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Spoke-Lore, The Evolution of Biking in Fernie by Laura Nelson
THIS AUGUST 7 the Fernie Museum is launching a biking exhibit alongside the TransRockies celebrations and Fernie Mountain Bike Guide book launch. Here is a sneak peak of some of the intriguing gear, individuals and races Fernie has celebrated over the years.
Jack Buchanan bought one of Fernie’s first bikes at Barton’s about 63 years ago with money he’d saved up working at the golf course, paying about $40-45 for it. At the time there weren’t too many cars in Fernie so a lot of people used bikes to ride to the store or to go fishing. Barton’s financed many bikes for kids over the years. They would put down a deposit of maybe $5.00 and pay Barton’s 50 cents here and there often taking five years to pay it off.
In the 1980’s biking took a turn “off road” and into the mountains. Trail building for bikes didn’t really start until 1984-85 so these mountain bike pioneers often rode forestry and exploration roads. The odd game trail and old horse trails up Cedar Valley, Hartley Lake, Coal Creek, Bull River and even into the Flathead. Early rides were often “hike-a-bike” epic adventures and involved creek or river crossings. This was done on fully rigid bikes, with no helmets, cell phones, or even decent rain gear.
The first WOMBAT (Women On Mountain Bikes and Tea) ride with their high tech gear of the time.
By 1991 mountain biking was becoming very popular. The Park Place Lodge wanted to create an event and organized the first Mud N Madness mountain bike race at the ski hill. The concept was to create an event that would bring people and business to Fernie during the summer, which was very quiet relative to ski season at the time. Also, to use the ski hill as the platform for the concept (which everyone knew and loved). Another event around the same time was the Griz Growler. Competitors for this fun race got to launch off a ramp into the small lake beside the Griz in for this one.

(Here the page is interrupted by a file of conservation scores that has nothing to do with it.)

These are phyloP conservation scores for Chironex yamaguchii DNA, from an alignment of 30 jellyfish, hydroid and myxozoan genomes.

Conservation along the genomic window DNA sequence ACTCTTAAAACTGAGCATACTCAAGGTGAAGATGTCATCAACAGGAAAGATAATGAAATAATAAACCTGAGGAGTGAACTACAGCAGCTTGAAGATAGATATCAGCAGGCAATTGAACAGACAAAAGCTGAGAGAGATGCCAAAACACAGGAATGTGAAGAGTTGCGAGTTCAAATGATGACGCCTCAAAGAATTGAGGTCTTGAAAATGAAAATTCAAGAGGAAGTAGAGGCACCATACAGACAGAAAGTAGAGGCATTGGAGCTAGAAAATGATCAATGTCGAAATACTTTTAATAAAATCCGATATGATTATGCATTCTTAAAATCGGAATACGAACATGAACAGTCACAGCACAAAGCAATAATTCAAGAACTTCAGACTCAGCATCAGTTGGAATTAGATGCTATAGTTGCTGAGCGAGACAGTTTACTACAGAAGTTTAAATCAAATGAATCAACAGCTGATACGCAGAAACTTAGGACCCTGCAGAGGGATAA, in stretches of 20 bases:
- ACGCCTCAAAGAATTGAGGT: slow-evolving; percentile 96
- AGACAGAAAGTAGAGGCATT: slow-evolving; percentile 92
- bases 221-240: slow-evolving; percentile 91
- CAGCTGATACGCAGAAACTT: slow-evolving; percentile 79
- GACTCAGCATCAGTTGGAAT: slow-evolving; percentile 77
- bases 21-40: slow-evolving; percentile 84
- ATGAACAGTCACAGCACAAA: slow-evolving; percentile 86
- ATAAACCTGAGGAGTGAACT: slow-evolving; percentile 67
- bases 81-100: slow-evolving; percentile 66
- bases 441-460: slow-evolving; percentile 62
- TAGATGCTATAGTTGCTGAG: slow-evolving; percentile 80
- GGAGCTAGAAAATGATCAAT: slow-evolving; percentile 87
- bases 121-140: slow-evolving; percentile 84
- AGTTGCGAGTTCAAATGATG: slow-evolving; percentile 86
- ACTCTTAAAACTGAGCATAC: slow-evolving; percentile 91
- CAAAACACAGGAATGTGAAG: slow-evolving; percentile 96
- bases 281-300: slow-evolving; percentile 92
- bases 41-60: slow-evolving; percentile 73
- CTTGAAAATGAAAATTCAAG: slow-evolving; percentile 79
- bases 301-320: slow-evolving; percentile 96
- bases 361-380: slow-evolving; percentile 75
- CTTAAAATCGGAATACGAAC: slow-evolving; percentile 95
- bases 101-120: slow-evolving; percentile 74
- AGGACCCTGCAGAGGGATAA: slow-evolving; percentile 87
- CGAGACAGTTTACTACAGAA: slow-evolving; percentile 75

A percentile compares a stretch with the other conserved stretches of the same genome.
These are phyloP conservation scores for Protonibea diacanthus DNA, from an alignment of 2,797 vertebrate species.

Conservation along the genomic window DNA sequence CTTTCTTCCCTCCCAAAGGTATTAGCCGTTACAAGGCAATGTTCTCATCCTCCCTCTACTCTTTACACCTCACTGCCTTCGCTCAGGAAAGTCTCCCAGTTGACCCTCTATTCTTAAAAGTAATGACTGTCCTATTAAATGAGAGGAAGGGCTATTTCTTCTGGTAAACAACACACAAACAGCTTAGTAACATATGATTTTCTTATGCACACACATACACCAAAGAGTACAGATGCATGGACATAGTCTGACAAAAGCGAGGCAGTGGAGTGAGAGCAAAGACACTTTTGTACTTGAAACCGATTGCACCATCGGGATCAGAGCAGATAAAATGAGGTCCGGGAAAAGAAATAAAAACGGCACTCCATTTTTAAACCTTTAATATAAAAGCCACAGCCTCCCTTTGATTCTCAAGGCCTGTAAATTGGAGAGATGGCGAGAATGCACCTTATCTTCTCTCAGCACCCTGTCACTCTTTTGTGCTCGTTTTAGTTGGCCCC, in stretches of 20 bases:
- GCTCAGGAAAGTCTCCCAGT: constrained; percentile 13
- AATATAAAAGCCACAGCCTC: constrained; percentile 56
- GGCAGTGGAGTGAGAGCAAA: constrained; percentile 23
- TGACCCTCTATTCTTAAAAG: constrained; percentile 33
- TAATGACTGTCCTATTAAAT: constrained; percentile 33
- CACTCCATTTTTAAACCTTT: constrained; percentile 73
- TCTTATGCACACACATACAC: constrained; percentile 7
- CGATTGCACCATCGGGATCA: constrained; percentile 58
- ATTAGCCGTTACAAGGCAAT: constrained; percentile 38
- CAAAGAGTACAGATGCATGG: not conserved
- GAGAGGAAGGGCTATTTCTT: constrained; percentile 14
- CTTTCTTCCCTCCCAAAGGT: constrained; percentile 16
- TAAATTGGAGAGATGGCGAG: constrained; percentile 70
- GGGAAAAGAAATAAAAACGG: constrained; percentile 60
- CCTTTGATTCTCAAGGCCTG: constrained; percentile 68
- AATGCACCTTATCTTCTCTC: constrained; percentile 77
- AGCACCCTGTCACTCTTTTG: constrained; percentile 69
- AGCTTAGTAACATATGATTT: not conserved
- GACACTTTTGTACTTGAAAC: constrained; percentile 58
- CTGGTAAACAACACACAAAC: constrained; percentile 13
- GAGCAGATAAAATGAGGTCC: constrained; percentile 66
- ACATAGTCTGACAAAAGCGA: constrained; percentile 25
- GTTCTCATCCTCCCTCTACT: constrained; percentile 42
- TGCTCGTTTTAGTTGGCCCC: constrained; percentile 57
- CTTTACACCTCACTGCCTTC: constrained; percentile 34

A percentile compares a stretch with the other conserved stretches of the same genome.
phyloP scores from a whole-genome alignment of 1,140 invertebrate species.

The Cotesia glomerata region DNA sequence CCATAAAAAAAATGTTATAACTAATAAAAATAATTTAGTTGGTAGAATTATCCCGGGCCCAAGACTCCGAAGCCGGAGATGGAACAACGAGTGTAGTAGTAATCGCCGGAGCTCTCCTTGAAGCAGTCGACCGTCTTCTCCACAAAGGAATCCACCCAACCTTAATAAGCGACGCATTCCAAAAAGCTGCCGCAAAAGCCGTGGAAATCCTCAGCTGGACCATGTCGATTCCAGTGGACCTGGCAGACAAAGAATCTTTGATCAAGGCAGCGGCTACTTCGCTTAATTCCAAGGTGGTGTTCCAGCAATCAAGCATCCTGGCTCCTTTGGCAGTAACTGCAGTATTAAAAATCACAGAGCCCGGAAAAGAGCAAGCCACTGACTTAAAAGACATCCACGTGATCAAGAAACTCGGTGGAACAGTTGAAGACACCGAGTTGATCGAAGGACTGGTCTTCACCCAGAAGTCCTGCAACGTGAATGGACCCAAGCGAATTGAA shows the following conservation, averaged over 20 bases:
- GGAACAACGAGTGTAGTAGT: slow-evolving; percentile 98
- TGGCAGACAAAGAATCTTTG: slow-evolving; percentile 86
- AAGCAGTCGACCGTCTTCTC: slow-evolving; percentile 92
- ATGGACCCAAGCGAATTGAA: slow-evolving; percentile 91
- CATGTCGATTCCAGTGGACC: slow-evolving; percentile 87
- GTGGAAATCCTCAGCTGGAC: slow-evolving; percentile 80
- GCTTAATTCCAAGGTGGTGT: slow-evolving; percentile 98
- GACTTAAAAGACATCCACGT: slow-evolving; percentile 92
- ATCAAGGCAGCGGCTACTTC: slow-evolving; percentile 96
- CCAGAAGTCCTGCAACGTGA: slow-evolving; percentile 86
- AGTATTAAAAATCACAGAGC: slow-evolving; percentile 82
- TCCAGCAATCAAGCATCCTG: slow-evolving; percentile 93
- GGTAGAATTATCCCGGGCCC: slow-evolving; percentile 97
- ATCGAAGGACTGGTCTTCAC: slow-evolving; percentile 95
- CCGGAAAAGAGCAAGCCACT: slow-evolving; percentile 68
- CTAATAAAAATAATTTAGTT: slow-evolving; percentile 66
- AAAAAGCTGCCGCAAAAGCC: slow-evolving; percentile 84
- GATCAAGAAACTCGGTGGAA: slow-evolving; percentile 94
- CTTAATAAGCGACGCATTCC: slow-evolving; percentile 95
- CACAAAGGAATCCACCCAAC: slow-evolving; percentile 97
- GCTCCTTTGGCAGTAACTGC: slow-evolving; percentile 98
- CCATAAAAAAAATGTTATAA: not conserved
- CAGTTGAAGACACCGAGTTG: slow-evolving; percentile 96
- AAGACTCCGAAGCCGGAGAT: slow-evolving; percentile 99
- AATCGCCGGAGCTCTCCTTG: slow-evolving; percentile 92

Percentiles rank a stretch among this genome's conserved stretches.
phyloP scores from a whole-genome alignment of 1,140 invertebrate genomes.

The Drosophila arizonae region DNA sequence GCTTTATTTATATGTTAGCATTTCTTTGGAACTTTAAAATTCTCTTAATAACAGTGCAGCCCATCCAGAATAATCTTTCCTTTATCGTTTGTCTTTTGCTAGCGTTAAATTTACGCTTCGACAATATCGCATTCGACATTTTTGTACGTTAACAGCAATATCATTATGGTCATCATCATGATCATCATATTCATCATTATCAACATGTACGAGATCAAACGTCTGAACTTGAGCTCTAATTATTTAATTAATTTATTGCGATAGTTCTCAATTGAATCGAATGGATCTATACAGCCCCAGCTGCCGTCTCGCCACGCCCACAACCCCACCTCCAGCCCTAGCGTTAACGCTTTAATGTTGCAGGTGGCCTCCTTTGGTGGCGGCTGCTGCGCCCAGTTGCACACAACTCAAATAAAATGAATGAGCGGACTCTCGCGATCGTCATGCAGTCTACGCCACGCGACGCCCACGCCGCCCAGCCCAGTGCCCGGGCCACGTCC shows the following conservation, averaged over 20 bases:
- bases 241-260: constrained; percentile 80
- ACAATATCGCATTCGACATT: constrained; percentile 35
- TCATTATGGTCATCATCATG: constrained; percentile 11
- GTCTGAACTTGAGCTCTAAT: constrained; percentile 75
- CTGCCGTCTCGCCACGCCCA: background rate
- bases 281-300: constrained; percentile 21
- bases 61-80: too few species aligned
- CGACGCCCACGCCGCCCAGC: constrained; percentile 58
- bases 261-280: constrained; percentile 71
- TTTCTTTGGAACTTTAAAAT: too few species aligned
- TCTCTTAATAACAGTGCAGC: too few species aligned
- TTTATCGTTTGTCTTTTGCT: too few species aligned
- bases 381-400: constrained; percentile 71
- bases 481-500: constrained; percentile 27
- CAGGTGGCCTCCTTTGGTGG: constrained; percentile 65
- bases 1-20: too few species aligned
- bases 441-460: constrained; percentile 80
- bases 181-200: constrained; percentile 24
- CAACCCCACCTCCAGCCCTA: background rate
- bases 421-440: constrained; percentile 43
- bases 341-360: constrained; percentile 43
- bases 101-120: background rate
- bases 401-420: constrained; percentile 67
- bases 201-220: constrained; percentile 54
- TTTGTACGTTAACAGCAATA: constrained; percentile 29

Gerry George and another competitor on one of Fernie’s first muddy race courses.
From this gnarly group of Fernie mountain bikers emerged Greg Blackwell. Born in Fernie, Greg took an interest in mountain biking and began attending races in the 90’s with strong finishes. Greg took his racing to a level only 33 other people since 2000 have managed to reach. He entered the inaugural Iditarod Trail Invitational- the world’s longest winter ultra race- 1100 miles across frozen Alaska. It took him 15 days, 9 hours for a 3rd place finish just 7 hours off the Iditasport overall course record. Since then most finish in 17-33 days.
Greg Blackwell in the Iditarod Trail Invitational
Come take part in this interactive exhibit at 362b Victoria Avenue to learn more about the evolution of biking in Fernie and to support the Fernie Museum. Visit www.ferniemuseum.com for more information.